For God was pleased to have all his fullness dwell in him, and through him to reconcile to himself all things, whether things on earth or things in heaven, by making peace through his blood, shed on the cross.
Once you were alienated from God and were enemies in your minds because of your evil behavior. But now he has reconciled you by Christ’s physical body through death to present you holy in his sight, without blemish and free from accusation— if you continue in your faith, established and firm, and do not move from the hope held out in the gospel. This is the gospel that you heard and that has been proclaimed to every creature under heaven, and of which I, Paul, have become a servant.
The cross is the central symbol of the gospel. Without the cross, there would be no gospel. Without the cross, there is no salvation.
In John Bunyan’s Pilgrim’s Progress, he writes, “I saw that just as Christian came up with the Cross, his burden loosed from his shoulders, and fell off his back and landed in the sepulcher. Then was Christian glad and lightsome and said with a merry heart, ‘He hath given me rest by his sorrow, and life by his death.’”
In the Colossians verses we’re studying in this devotional, Paul explains that by the cross Jesus provided a way for mankind to be reconciled to God and have peace with Him. Most people are unaware of this truth, but we were all born enemies of God. Romans 5:10 states, “For if, when we were God’s enemies, we were reconciled to him through the death of his Son, how much more, having been reconciled, shall we be saved through his life.” Yes, at one time, we were all enemies of God. However, by way of the cross, Jesus has provided a way for us to have peace with God and experience the peace of God. This is the gospel, and the cross is the centerpiece of this incredible reality. Have you come to the cross? Come as you are.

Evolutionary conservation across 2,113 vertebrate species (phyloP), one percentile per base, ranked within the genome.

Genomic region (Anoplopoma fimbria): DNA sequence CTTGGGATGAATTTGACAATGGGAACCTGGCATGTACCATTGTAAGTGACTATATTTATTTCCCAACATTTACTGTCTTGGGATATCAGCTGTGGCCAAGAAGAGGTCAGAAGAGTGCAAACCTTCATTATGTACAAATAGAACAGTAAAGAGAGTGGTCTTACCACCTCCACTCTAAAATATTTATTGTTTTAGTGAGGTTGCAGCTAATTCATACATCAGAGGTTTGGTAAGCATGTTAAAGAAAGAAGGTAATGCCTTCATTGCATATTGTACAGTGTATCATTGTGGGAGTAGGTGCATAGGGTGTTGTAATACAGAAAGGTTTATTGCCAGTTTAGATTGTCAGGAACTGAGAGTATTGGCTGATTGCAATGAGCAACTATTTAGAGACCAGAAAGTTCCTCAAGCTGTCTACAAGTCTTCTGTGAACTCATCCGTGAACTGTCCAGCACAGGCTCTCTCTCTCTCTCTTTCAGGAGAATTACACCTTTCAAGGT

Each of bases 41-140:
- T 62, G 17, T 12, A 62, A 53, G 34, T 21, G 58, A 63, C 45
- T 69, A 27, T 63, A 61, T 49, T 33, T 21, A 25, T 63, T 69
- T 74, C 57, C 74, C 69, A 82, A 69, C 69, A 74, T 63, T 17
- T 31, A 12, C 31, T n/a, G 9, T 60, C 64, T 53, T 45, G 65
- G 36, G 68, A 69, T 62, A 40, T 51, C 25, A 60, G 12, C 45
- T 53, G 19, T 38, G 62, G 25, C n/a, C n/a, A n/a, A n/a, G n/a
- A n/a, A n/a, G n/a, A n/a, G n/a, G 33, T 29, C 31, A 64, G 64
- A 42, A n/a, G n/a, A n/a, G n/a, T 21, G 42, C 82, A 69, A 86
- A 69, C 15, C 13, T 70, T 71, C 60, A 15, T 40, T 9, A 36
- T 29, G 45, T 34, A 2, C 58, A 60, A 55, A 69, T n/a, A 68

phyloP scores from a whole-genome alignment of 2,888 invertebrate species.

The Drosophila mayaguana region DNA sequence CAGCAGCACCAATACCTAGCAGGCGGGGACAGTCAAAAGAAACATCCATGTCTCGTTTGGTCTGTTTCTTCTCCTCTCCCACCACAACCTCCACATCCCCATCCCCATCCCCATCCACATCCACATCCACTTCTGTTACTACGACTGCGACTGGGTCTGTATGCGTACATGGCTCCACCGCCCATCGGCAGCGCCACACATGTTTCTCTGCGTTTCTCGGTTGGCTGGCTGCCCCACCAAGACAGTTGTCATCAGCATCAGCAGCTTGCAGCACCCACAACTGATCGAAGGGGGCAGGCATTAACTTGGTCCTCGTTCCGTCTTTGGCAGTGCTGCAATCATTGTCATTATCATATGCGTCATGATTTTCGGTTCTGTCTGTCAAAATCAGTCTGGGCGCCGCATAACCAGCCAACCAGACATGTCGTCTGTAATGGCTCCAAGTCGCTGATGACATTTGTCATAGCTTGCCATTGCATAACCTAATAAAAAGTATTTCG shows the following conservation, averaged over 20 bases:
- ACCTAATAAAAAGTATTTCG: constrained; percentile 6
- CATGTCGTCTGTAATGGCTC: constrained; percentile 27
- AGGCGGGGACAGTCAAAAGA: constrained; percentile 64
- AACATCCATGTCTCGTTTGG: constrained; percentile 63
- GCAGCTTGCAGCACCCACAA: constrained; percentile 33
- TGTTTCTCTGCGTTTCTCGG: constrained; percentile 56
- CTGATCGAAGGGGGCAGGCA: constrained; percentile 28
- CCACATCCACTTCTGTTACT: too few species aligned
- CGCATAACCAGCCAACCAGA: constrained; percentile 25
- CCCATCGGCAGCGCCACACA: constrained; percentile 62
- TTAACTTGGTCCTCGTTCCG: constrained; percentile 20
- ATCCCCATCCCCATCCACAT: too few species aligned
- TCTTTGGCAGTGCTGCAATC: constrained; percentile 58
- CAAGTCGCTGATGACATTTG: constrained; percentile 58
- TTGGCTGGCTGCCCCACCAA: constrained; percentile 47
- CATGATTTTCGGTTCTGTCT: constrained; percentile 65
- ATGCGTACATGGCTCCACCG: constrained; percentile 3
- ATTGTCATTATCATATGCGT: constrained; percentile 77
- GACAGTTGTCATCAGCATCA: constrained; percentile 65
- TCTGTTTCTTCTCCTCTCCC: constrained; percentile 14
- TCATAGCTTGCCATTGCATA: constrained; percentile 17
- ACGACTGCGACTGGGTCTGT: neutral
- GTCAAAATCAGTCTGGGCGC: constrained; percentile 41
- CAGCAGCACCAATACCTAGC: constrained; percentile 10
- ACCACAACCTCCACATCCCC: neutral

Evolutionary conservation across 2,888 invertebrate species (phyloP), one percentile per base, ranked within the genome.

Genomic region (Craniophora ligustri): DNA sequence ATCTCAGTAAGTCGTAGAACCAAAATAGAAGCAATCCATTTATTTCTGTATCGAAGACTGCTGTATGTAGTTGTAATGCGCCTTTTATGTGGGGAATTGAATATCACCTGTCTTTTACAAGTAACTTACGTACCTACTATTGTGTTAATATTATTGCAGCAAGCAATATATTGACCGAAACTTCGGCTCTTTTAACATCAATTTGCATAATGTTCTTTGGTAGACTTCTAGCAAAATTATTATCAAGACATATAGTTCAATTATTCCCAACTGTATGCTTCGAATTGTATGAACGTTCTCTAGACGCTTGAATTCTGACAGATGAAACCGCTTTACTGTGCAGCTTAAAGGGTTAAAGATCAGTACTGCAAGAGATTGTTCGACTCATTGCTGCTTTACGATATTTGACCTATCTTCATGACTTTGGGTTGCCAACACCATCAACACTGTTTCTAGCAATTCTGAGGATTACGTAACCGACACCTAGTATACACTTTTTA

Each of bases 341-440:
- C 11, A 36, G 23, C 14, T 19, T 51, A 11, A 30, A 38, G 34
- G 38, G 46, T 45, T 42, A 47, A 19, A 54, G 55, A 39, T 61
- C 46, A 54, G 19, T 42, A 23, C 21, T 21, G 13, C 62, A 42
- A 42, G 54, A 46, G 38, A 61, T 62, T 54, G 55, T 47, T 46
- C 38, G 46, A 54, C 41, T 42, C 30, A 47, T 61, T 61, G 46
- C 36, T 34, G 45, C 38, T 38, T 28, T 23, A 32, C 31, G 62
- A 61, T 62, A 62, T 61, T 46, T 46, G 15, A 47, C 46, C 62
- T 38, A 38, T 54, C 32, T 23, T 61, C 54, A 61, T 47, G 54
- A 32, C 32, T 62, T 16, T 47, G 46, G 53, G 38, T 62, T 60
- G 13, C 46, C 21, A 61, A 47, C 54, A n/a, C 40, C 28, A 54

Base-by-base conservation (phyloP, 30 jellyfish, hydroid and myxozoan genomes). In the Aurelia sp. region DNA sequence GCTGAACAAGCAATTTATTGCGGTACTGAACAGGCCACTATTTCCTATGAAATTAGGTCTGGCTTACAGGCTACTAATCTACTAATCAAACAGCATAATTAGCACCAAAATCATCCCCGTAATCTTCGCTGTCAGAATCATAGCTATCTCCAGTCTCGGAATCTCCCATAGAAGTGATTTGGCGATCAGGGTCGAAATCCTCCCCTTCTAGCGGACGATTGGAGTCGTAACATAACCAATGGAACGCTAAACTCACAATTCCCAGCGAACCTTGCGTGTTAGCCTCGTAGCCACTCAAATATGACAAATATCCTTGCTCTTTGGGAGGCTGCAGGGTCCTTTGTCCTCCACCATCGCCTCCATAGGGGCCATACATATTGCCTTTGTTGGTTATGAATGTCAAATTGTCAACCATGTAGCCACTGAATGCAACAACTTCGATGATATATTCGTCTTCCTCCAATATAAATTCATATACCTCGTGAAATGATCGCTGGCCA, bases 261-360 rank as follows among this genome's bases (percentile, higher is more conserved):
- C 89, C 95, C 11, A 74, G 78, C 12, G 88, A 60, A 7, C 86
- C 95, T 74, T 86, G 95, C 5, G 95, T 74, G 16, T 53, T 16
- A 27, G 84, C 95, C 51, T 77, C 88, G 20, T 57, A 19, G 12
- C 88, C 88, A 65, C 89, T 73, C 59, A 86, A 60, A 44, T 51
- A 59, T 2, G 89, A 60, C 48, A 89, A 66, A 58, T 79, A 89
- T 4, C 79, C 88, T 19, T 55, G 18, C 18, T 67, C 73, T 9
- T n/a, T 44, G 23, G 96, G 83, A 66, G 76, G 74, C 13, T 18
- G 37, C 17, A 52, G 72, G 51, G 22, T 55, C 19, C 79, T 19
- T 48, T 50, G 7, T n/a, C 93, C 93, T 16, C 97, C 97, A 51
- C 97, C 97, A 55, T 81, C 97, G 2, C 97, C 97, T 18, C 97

Raymond Lull was born in 1232 to a wealthy family on an island off the coast of Spain. His early life was spent in debauchery and, as he later put it, “utter immorality.” Yet he was recognized by his peers in Spain as a young man of brilliance and promise. During his early thirties, Lull was born again as a result of a dream or vision that he experienced. He saw “the Savior hanging on His cross, the blood trickling from His hands and feet and brow, looking reproachfully at him.” As a result, Lull soon gave his life to Christ and devoted himself to the ministry, becoming a missionary to the Muslims and eventually dying a martyrs’ death at age eighty. Lull came to realize that it was the cross that opened the door to heaven. Thus, Lull came to the cross.
Michael W. Smith sings a song entitled, Come to the Cross. The lyrics are as follows:
Mourner, wherever you are,
Wherever you are, at the cross there is room,
Tell your burdened heart,
Your burdened heart, at the cross there is room.
Tell it in the Savior’s ear,
Cast away your every fear,
Only speak and He will hear.
Sinner, come today,
Come today, at the cross there is room.
Blessed thoughts for everyone,
For everyone can come to the cross.
Have you come to the cross? If not, come now just as you are. Share your deepest burdens with the Savior because He cares for you. And experience God’s gracious mercy, forgiveness, and eternal rest.